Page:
My work is done here

This morning I got up early to make my daughters’ lunches, as usual.  Except that it wasn’t as usual.  When my oldest came downstairs I said to her “This is the last school lunch I’m ever going to make you.” She shrugged and packed up her bag.

Tomorrow she graduates from high school, and her dad and I have spent the entire year trying to get our heads around that fact.  I may forget many things, but I remember so clearly the sunny October day in 1995 when she was born – that was when I became a believer in love at first sight.  I remember sitting proudly on a preschool chair on the last day of her kindergarten year as she walked over the Playskool bridge and received her certificate of completion – ready to start elementary school in the fall, my big girl. I remember our trying to teach her to ride a bike – one walking on each side of her, issuing constant encouragement as she wobbled around the block screaming like Lucy Ricardo the entire way.

And then there was the tumble of adolescence and so many firsts toward independence – walking to school, sleeping away from home, flying alone, getting her driver’s license, spending a week or more across the country without phone or email communication, getting a job, applying to college. We learned to trust and to relinquish control. She proved herself trustworthy and responsible.

In exactly 80 days she will move out of our house to attend college in another state.

We encouraged this.  Trying something new and fully exerting her independence is exactly what we’d hoped for her, and she’s given us every indication she’s ready. I’m so excited for all that’s ahead of her.

But then I’m driving to work and a song like this one comes on the radio and I can’t contain my tears, because this exhilarating new beginning for her is an ending for us. It’s the end of parenting as we know it.

It seems that as parents we are under the illusion that as long as our children go to bed under our roof they’re safe because we’re taking care of them. We know where they are at just about every moment of the day and that they’ll be returning to the nest at night. We know without their saying a word when they’re angry with their friends or worried about a test or excited for an upcoming dance or under pressure to deliver a physics project. And although our parenting role has evolved over the past years, we are still needed as coach and advocate.  We still have so much wisdom to impart! (Or so we believe.)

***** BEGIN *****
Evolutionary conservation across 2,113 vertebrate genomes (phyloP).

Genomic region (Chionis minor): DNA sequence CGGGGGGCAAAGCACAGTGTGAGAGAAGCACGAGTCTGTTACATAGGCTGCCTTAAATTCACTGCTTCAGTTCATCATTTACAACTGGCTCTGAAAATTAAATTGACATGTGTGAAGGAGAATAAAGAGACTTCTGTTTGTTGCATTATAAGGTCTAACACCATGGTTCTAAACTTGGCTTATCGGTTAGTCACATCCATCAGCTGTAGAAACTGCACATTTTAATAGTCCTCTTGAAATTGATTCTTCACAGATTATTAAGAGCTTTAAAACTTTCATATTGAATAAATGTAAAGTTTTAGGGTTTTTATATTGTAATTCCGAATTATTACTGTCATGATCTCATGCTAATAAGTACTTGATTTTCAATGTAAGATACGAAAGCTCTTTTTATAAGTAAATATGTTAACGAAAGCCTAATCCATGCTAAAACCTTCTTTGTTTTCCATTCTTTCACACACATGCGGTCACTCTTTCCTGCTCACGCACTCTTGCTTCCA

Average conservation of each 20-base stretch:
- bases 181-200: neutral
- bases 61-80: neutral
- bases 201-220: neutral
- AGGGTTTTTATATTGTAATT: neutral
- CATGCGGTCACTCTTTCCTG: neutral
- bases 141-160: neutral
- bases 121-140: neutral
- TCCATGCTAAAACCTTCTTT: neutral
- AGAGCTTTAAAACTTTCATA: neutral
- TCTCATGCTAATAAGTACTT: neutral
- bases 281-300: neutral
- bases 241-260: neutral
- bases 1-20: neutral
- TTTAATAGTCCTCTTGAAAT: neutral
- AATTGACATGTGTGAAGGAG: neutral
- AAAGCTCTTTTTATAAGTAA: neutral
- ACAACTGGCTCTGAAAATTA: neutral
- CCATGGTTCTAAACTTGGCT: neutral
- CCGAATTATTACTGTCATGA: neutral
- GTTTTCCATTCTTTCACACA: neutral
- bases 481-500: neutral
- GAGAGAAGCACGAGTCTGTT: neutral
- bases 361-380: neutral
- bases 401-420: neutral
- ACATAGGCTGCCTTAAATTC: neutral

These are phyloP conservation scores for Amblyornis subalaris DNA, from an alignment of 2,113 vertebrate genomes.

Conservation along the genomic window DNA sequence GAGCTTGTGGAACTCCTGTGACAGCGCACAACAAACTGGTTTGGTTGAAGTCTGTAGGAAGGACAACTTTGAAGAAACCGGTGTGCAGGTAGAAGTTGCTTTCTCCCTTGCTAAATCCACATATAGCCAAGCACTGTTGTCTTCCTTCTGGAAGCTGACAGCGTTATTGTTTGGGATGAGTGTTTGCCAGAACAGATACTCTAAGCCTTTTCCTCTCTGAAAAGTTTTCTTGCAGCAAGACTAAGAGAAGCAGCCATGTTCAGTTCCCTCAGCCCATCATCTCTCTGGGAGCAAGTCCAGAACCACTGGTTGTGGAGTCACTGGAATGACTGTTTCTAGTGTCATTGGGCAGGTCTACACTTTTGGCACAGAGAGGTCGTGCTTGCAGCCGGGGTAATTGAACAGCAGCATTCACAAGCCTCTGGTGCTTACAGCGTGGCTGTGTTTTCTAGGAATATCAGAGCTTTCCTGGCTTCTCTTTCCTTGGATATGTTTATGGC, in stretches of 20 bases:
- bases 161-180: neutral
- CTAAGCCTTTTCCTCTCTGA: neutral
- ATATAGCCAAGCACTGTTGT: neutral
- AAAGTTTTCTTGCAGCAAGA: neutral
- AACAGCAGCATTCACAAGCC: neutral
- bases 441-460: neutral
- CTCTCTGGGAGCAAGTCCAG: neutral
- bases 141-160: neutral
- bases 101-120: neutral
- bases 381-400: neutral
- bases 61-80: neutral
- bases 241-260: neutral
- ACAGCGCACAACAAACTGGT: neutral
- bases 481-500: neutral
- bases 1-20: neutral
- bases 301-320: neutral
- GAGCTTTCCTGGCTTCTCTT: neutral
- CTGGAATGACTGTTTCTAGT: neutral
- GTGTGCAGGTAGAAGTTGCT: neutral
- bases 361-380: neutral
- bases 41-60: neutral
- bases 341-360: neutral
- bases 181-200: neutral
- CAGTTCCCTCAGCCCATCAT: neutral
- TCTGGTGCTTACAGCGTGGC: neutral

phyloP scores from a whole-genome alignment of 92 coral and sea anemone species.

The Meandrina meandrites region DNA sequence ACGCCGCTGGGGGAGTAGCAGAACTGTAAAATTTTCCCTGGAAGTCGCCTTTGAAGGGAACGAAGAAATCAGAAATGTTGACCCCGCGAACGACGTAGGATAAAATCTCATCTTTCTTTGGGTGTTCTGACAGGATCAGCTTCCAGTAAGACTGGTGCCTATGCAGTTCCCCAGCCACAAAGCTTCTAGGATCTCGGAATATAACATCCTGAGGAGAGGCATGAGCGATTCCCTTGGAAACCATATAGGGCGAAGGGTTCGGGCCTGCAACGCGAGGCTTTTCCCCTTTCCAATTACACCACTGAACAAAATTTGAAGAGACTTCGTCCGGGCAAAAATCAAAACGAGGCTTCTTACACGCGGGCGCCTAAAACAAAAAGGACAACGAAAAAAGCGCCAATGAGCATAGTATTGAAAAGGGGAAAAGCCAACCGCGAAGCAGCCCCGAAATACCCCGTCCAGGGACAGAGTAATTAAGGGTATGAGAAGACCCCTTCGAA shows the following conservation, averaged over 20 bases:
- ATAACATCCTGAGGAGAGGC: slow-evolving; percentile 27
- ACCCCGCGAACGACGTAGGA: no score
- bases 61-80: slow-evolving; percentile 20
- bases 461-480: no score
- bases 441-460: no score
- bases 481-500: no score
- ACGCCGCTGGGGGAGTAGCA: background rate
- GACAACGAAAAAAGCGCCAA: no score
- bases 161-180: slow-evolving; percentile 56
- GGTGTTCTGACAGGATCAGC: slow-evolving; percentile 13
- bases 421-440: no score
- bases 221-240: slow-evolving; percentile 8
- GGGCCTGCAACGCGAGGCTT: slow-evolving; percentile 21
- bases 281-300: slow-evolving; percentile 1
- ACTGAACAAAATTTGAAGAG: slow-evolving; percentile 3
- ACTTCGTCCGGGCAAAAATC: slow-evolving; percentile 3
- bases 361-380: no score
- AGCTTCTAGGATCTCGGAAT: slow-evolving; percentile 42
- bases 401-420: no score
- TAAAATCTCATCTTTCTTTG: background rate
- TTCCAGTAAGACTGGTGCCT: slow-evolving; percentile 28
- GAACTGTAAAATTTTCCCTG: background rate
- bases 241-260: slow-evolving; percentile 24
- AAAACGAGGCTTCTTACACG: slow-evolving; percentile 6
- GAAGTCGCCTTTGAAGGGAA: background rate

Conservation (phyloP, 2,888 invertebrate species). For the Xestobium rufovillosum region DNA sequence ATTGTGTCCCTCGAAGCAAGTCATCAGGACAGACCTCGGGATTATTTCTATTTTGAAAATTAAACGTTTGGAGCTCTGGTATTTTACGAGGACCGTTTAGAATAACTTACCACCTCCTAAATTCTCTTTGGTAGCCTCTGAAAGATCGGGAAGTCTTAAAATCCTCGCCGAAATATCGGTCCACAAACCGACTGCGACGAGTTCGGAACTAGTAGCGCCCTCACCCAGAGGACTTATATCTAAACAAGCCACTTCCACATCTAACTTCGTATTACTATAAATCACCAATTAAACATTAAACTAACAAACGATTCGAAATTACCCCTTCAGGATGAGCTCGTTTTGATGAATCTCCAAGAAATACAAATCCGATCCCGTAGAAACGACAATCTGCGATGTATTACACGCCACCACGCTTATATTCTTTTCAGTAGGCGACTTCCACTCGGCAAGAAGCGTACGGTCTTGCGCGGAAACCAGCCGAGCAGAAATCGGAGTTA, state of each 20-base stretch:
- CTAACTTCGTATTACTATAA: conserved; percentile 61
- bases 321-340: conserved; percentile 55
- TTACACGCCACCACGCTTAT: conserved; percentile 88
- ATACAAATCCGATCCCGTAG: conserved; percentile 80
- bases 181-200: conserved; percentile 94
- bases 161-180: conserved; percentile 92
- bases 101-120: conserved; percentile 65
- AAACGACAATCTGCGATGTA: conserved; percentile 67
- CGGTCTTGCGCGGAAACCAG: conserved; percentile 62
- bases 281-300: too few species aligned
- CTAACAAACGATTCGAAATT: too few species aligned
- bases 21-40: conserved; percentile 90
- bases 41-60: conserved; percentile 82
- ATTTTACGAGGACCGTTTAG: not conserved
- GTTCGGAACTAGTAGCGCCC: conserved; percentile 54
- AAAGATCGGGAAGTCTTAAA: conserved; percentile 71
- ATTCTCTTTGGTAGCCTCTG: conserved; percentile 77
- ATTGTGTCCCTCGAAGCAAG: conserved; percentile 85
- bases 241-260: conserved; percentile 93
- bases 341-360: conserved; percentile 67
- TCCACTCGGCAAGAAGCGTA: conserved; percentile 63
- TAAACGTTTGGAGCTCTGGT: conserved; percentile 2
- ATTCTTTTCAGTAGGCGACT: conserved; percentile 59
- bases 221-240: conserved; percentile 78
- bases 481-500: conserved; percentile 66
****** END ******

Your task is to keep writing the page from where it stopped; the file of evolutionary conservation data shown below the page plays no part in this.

In addition to the sense of impending loss, I’m feeling a bit of panic. She’s leaving in 80 days and I haven’t taught her everything she needs to know to survive the big bad world! What if I forgot something important? Does she know how to keep herself safe? How to handle a professional failure? How to choose a good man? The mother of that kindergarten child wants to keep her with me a little bit longer.  The mother of this 17 year old woman says “those now are the lessons she has to learn on her own.”

I’m also finally fully aware, at 51 years old, of how I abandoned my own parents.  I too moved out of state to attend college, never to live at home again, not even during summer break.  My phone calls home have become even less frequent over the years and what I’m willing to share more meager, not due to malicious intent but solely as a result of my inability to fully comprehend a parent’s love and interest. If my daughter abandons me in this same way my heart will break.

Such complex feelings having a child on the verge of adulthood and independence inspires.  But above all my fear and sadness and regret is unmitigated enthusiasm for her.  I know, because I was there once, that the very best of life is ahead of her.  She’ll learn and laugh and love.  She’ll have her heart broken. She’ll discover how strong and capable and resilient she is.